Illinois faith communities asked their candidates: What will you do to end hunger?

November 9, 2016
Zach Schmidt, center, with Bread for the World members dropping off postcards at the campaigns. Zach Schmidt/Bread for the World.

By Zach Schmidt

Jennifer Deleon’s compassion for others did not end when her job did. 

Earlier this year, Deleon was laid off from her position as director of government relations for Lutheran Social Services of Illinois. “Even though I’m no longer in the role of doing that work, I still think it’s important to continue to advocate for those whom Jesus referred to as the least of our brothers and sisters,” she said.

On Oct.13, Deleon joined a diverse group of faith leaders in Chicago. The Bread for the World sponsored event brought leaders together to lift their voices with poor and hungry people in the U.S. Senate race between Tammy Duckworth (D) and Mark Kirk (R). The aim was to mobilize a constituency within the faith community who could pressure both candidates to publically speak about their plans to end hunger and poverty.

Duckworth unseated Kirk in last night’s election.

The stories that Deleon and others shared that day at Old St. Patrick’s Catholic Church made it clear what was at stake in the 2016 elections and why hunger needed to be a high priority for Illinois’ members of Congress.   

Deleon told the faith leaders that losing her job was difficult but not the greatest tragedy of her story. “What’s even harder and sadder is about 5,000 people who now are without services in the state of Illinois,” she said.

Due to Illinois’ ongoing budget crisis, Lutheran Social Services of Illinois had to shut down about 30 programs and lay off 750 people earlier this year. The loss of the programs has been devastating for the already stressed Chicago community. The poverty rate ($24,250 for a family of four) in the state is nearly 14 percent.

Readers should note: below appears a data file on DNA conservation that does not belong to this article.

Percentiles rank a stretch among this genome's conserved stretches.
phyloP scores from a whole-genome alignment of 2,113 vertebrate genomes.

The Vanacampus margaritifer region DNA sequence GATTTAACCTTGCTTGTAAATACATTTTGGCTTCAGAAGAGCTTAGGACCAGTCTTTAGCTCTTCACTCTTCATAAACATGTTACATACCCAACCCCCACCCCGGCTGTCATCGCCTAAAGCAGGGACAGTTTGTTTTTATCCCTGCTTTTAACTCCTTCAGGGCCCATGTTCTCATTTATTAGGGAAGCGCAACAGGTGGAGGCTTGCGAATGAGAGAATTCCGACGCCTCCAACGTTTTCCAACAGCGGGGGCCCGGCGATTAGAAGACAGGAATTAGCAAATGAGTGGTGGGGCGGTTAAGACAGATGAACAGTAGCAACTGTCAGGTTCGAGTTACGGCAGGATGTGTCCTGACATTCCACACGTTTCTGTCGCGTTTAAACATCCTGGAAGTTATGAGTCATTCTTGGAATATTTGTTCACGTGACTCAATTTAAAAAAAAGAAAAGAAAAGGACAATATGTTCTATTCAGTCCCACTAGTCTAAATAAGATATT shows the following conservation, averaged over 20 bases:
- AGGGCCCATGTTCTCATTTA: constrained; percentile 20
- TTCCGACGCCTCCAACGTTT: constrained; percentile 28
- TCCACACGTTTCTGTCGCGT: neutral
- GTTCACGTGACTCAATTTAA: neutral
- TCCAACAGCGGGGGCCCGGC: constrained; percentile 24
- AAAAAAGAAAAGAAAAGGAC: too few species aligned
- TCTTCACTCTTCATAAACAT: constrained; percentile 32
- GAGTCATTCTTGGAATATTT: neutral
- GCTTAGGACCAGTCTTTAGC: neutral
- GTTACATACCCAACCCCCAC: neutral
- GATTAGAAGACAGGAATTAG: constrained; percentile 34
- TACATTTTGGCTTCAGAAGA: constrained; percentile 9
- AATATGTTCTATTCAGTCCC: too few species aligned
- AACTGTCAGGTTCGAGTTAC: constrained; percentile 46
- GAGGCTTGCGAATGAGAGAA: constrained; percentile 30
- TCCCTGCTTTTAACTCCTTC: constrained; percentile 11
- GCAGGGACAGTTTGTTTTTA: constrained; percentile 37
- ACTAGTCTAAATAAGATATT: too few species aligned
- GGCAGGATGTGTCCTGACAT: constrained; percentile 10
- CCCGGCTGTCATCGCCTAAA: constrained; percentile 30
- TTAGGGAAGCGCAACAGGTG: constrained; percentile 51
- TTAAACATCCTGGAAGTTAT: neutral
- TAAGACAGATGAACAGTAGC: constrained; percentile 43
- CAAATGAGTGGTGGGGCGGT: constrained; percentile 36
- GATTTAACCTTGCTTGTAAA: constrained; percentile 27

Deleon currently volunteers for the social ministry outreach in her congregation, Trinidad Lutheran Church in Humboldt Park. They host a free community meal for families that are food insecure. Trinidad’s program has been growing because with the cuts to the state budget, the social services that had been provided in her neighborhood were closed. “We have a lot of folks coming in for meals who really need drug addiction counseling, prevention, rehab,” Deleon said. “We have folks who were formerly incarcerated who cannot find jobs, no matter how much job training they have.”

Churches across the state are struggling to cope with need. Simply put, they can’t do it alone. The federal government can provide a framework in which states, local communities, churches, businesses, and families can work together to end hunger. The next senator representing Illinois will vote on policies that can strengthen that framework.

In the month that followed, these leaders from the Oct. 13 gathering invited their congregations to sign over 1,000 postcards asking the candidates to make ending hunger a priority. 

On Nov. 2, Bread for the World hosted a second event at the historic First Church of the Brethren in Chicago, where Rev. Dr. Martin Luther King, Jr. spoke on unjust housing in 1966. After the event, a group of participants delivered postcards to both campaigns.

Organized persistence paid off. Both candidates submitted written responses to Bread for the World on how they planned to end hunger. Both also committed to meeting with Bread activists again if elected.

Bread members will continue sharing stories like Deleon’s with our new senator, calling on her to listen, to respond, and to make ending hunger a priority.

Zach Schmidt is a regional organizer at Bread for the World.

Bread members will continue sharing stories like Deleon’s with our new senator, calling on her to listen, to respond, and to make ending hunger a priority.

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